The painting shows a large room in the Madrid palace of King Philip IV of Spain, and presents several figures, most identifiable from the Spanish court, captured, according to some commentators, in a particular moment as if in a snapshot. Some look out of the canvas towards the viewer, while others interact among themselves. The young Margarita, daughter of King Philip and his wife Mariana of Austria, is surrounded by her entourage of maids of honor, chaperon, bodyguard, two dwarfs and a dog. Just behind them, Velazquez portrays himself working at a large canvas. Velazquez looks outwards, beyond the pictorial space to where a viewer of the painting would stand. In the background there is a mirror that reflects the upper bodies of the king and queen. They appear to be placed outside the picture space in a position similar to that of the viewer, although some scholars have speculated that their image is a reflection from the painting Velazquez is shown working on.
Las Meninas has long been recognized as one of the most important paintings in Western art history. More recently, it has been described as "Velazquez's supreme achievement, a highly self-conscious, calculated demonstration of what painting could achieve, and perhaps the most searching comment ever made on the possibilities of the easel painting"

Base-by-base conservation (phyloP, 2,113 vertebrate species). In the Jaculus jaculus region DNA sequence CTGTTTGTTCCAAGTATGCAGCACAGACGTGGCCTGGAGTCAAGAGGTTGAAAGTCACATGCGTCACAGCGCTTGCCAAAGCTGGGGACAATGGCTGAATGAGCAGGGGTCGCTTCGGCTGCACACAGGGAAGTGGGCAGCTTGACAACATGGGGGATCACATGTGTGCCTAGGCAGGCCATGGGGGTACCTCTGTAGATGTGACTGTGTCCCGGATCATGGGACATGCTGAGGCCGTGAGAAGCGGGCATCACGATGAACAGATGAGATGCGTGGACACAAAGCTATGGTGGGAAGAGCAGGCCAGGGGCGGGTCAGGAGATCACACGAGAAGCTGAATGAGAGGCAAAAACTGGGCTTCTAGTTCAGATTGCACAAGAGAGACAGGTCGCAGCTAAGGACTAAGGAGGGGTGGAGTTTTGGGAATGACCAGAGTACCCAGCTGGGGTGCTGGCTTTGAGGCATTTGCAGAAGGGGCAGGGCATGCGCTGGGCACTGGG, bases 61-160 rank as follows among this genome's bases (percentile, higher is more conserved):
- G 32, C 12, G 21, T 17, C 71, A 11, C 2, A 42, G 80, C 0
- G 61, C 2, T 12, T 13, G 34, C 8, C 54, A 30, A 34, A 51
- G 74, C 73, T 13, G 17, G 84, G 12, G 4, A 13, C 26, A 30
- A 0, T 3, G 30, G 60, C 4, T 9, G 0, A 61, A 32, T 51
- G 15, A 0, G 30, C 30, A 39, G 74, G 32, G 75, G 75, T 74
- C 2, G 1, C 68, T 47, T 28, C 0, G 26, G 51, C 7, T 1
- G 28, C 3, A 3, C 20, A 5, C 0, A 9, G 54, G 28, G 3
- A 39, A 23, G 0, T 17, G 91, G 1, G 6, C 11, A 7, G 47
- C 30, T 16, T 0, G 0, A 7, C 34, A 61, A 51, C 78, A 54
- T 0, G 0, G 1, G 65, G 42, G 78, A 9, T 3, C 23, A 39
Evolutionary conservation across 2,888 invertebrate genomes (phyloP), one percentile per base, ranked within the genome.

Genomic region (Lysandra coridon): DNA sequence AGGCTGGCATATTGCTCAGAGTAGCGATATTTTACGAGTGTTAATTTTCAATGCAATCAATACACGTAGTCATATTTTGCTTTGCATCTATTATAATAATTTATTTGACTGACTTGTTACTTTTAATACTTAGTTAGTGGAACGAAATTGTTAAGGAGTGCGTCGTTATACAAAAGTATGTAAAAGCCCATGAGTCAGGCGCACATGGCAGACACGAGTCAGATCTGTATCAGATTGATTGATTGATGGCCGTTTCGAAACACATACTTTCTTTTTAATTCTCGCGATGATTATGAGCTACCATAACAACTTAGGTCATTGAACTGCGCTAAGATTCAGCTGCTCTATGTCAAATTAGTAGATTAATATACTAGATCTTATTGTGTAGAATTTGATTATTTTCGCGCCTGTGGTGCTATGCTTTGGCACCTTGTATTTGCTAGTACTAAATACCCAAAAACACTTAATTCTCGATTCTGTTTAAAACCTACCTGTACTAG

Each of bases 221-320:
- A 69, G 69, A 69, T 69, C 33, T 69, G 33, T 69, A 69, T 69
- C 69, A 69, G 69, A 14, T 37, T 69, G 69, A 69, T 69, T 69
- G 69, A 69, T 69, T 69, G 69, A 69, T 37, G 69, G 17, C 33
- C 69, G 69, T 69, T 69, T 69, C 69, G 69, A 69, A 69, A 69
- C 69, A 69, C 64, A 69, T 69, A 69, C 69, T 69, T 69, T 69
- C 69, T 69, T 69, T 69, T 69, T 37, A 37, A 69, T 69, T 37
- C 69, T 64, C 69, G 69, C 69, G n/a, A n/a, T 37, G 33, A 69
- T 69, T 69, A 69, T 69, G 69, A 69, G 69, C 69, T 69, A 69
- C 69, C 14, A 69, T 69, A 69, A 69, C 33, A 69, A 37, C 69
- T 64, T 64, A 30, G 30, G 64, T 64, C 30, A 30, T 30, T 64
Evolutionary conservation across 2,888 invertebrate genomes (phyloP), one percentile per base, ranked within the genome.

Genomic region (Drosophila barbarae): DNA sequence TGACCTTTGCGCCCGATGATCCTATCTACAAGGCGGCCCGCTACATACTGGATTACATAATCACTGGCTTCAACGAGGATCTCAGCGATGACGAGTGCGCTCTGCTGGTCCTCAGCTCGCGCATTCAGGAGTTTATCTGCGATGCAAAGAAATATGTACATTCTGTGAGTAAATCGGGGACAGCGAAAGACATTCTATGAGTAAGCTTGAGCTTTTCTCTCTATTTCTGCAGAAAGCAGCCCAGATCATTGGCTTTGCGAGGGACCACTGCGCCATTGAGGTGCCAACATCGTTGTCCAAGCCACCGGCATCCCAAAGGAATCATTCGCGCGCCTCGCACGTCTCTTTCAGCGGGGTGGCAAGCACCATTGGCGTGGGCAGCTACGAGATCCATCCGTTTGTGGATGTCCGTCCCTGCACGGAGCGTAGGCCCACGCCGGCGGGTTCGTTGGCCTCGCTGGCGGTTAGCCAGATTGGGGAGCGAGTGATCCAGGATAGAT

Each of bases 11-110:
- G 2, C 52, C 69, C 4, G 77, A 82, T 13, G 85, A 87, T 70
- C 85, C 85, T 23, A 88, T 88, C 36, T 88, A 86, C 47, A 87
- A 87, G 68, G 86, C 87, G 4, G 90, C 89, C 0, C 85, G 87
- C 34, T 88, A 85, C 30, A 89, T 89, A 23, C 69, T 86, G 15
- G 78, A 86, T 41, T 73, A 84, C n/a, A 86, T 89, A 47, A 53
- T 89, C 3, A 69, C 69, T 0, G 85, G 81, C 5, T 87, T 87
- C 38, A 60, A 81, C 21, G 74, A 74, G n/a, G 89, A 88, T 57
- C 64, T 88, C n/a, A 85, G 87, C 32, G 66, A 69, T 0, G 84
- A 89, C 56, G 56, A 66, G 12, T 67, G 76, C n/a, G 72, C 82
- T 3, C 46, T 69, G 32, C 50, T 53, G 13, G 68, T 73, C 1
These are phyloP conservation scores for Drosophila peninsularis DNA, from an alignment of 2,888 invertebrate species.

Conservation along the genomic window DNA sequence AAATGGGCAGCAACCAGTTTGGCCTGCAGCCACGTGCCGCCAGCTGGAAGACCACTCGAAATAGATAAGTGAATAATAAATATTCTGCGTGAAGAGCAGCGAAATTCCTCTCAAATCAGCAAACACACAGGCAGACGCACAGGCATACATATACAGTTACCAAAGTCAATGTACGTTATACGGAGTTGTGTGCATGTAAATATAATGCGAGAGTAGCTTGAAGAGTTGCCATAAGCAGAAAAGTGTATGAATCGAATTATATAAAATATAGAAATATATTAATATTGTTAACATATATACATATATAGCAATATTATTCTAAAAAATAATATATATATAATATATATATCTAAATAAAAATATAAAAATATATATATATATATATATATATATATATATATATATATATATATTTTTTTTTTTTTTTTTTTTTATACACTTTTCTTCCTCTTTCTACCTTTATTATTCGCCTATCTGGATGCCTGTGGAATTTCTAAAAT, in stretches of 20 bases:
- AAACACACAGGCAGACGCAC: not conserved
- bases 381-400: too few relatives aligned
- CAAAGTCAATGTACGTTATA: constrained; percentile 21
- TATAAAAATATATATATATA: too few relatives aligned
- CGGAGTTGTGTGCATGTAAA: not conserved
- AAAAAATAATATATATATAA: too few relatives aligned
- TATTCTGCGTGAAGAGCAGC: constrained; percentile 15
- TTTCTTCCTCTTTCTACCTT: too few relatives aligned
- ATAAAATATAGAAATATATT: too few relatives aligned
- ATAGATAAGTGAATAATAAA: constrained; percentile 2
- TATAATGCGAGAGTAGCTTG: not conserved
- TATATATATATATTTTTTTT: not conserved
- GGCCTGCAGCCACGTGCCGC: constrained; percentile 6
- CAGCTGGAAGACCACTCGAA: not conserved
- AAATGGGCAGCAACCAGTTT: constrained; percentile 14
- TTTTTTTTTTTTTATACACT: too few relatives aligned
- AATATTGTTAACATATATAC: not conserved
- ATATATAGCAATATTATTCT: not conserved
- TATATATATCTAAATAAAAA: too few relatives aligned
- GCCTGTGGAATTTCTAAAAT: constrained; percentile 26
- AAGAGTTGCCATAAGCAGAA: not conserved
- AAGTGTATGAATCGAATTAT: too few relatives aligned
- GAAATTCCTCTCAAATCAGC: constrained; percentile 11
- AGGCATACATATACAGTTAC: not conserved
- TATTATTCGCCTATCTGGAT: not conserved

Pictured below, according to the curator of the Prado, are some of their best paintings.
The Third of May 1808, by Francisco Goya (1814).
In this work, Goya sought to commemorate Spanish resistance to Napoleon's armies during the occupation of 1808.
Portrait of a Cardinal, by Raphael (1510).
The Cardinal has been identified as either Alidosi, Bibbiena, Cybo or Trivulzio, in the court of Pope Julius II.
The Surrender of Breda, by Diego Velazquez, (1634-1635).
While visiting Italy with Ambrogio Spinola, the Italian general who, on June 5, 1625, conquered Breda, (a city in the southern part of the Netherlands), was inspired to paint this picture. It is considered one of Velazquez's best artworks.